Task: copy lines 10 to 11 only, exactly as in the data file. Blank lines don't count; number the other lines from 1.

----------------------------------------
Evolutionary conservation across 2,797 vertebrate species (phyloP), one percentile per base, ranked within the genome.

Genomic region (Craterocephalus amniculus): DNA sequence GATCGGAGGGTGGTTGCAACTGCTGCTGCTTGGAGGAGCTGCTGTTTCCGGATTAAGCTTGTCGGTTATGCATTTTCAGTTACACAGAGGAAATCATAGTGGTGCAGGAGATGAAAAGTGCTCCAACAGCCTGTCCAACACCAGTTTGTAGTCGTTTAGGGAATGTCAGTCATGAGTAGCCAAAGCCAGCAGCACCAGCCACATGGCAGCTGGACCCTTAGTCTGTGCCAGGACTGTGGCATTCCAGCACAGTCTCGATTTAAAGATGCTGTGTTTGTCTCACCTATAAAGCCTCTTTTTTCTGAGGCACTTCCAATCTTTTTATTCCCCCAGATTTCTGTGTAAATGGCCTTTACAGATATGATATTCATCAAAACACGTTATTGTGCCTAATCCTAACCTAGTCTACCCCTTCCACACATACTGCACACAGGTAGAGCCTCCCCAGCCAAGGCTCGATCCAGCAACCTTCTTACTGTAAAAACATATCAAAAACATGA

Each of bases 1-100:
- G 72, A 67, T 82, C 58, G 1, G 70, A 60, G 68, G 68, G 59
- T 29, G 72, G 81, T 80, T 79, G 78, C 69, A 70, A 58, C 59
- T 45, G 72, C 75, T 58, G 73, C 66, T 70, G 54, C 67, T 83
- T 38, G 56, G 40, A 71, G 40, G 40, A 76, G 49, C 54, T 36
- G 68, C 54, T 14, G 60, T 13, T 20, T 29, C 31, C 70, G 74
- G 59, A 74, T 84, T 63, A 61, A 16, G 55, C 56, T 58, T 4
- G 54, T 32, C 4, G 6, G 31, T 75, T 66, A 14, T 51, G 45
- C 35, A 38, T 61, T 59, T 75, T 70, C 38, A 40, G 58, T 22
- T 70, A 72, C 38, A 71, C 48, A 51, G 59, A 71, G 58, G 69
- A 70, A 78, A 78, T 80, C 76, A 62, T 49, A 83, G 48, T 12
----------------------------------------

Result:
- G 54, T 32, C 4, G 6, G 31, T 75, T 66, A 14, T 51, G 45
- C 35, A 38, T 61, T 59, T 75, T 70, C 38, A 40, G 58, T 22